Southcoast Zodiacs fly the flag for UK Competitive Cheerleading

Southcoast Zodiacs

By Nathalie Jacquemard

Cheerleading is booming in the UK.

A study published by the Department for Education showed that nearly two in five schools (37%) now offered cheerleading in P.E lessons. Even though cheerleading is on the rise over here, it is a discipline that is still met with scorn by many.

Last month British cheerleading team Southcoast Zodiacs attended the two-day National Championships in Atlanta, Georgia: their first international competition.

Andy Wicks and Natasha Whitehead set up the Zodiacs in 2005 and the National Championships in America was the culmination of their efforts.

Hollywood's vision of cheerleadingThe Zodiacs won silver in their division. The team then went on to Charlotte, North Carolina, where they got the opportunity to train with the Charlotte All-star cheerleading team.

What most people know about cheerleading is what they have gleaned from countless American high-school movies; namely blonde and not very bright girls throwing pom-poms in the air. The cliché is that said blonde girls go out with the school jock, are queens of the prom and make the resident nerd/goth/misfit’s life a misery. Oh, and they throw pom-poms in the air before and in between football games.

Well, it turns out that we are all wrong. Ok, maybe not wrong but ignorant. Thinking about the pretty girls and their pom-poms is having an erroneous view of cheerleading; it is failing to distinguish between side-line cheerleaders and competitive ones.

What’s the difference I hear you wail? It’s simple enough. Side-line cheerleading is all about the pretty, bubbly girls entertaining a crowd by doing a few twirls; we all remember the photograph of David Beckham staring at the cheerleaders at a basketball game, Victoria must have given him hell… or gone straight out to buy a cheerleader’s outfit… or both.

David Beckham leers at cheerleadersCompetitive cheerleading on the other hand is a physically demanding sport; different teams compete against one another while performing fast-paced routines.

I met up with Thomas Curson, a Southcoast Zodiacs team member from Brighton, to try to find out more.

By this point, I should point out that Thomas is a friend. I had never before shown any interest in his cheer activities so he was surprised but pleased that I should want to meet up to talk about it.

Thomas took great pains to explain that what he and the Zodiacs do IS competitive cheerleading and that it has nothing to do with the American cliché people wave about.

Thomas said: “Competitive cheerleading includes lots of physical activity. Being a cheerleader is like being a gymnast. We have to learn to tumble and do stunts and perform lifts and tosses. The whole routine we have to learn and practice for competitions is only two and a half minutes long and we have to incorporate different elements into it.

“Just like gymnasts, when performing routines, cheerleaders are awarded points for difficulty, technique and creativity. It is incredibly demanding physically and injuries are rife.”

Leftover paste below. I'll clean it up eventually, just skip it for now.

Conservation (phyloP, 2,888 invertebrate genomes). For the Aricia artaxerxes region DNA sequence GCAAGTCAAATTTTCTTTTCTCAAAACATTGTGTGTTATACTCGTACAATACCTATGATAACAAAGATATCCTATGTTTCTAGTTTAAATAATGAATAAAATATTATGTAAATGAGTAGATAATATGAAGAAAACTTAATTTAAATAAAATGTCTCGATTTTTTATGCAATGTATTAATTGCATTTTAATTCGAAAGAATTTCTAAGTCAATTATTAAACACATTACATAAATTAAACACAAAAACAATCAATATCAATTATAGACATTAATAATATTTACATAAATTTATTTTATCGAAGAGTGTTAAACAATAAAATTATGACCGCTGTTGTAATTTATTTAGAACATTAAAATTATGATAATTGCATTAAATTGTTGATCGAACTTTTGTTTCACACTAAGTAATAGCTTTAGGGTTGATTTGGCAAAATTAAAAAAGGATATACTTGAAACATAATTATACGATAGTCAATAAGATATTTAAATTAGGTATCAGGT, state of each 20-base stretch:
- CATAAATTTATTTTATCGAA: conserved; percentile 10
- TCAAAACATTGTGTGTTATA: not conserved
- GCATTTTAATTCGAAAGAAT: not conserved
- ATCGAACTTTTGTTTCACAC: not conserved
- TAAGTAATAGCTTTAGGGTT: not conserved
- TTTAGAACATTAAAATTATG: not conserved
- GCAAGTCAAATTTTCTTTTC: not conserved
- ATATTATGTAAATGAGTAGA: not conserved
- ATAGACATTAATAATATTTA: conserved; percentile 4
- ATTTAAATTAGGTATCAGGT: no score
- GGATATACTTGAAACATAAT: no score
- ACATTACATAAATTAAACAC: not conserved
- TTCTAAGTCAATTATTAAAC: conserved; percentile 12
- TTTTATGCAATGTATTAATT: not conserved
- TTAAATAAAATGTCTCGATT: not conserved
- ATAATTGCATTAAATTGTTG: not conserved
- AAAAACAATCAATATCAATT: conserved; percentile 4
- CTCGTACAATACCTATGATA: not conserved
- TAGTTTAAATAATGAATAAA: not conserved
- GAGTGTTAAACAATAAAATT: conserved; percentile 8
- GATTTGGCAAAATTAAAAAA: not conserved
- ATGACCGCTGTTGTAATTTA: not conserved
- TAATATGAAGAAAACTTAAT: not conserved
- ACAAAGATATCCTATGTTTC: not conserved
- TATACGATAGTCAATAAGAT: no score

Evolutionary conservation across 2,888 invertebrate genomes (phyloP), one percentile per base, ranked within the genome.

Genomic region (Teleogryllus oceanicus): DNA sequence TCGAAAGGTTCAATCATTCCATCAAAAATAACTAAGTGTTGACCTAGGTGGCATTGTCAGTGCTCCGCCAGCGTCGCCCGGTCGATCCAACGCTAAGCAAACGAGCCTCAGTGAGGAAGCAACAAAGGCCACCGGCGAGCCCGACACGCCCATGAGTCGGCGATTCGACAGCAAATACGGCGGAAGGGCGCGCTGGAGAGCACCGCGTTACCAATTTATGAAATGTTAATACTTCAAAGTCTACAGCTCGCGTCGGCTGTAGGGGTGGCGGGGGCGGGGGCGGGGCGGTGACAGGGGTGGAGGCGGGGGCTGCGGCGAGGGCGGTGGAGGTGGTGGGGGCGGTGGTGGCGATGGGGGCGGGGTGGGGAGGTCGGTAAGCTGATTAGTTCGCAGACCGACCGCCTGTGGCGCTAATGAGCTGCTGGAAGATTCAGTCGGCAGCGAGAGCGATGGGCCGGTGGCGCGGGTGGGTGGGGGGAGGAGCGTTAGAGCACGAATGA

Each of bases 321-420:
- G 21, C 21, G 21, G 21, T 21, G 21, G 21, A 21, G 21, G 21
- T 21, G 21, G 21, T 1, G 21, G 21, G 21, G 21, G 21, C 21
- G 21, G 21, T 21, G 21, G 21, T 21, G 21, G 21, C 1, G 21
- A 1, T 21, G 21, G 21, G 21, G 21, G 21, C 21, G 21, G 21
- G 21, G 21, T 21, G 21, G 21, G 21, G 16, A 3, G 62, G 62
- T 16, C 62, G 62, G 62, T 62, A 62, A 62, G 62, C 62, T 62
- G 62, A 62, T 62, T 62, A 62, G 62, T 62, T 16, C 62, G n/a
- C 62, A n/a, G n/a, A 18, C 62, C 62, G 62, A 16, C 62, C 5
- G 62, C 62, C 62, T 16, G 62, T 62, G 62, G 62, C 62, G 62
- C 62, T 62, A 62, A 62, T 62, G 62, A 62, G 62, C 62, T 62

I can personally testify to that. In all the years I have known Thomas I have lost counts of the number of times I have seen him hobble around in pain, and it’s always because of an injury sustained during cheerleading practice.

Thomas just laughs at the view that cheerleading is not seen as a sport: “We train four to five times a week at Wickers gymnastic centre in Lancing. You have to be fit to take the pace. In addition you must do daily stretches to remain as flexible as possible. You have to be dedicated and know how to work as part of a team.

Cheerleading IS a team sport so without cooperation and synchronisation, no matter how good your technique is, you’re never going to win first place.”

He adds: “Before we went to America last month, we were even training on the night before we flew out. It was very intense. “

Travelling to the US was a dream come true for the Zodiacs says Thomas. It was the chance to compete and train in the country where the sport originated, as well as the opportunity to meet American cheerleading ‘stars’.

Thomas is certainly dedicated. He admits that between work and cheerleading, he has little free time and that his social life is almost non-existent. However for him, the sacrifice is worthwhile.

He says: “Cheerleading makes me feel alive. I can’t imagine my life without it.”

So there you have it. Whatever you may think of cheerleading, there is no doubt that the people who practice it are very passionate.

I have to say I am never going to be a fan of the sport; I find it slightly cheesy and for me it is up there with white picket fences, apples pies cooling on window sills, perfect white teeth and shiny diners: a superficial concept of the “American Dream.”

Nevertheless, I must grudgingly admit to a newfound respect for cheerleaders; such hard work and dedication cannot be derided.

Fresh from their trip across the pond, the Zodiacs are not resting on their laurels but training hard for the ICC Nationals next weekend in Nottingham.

We wish them the best of luck.

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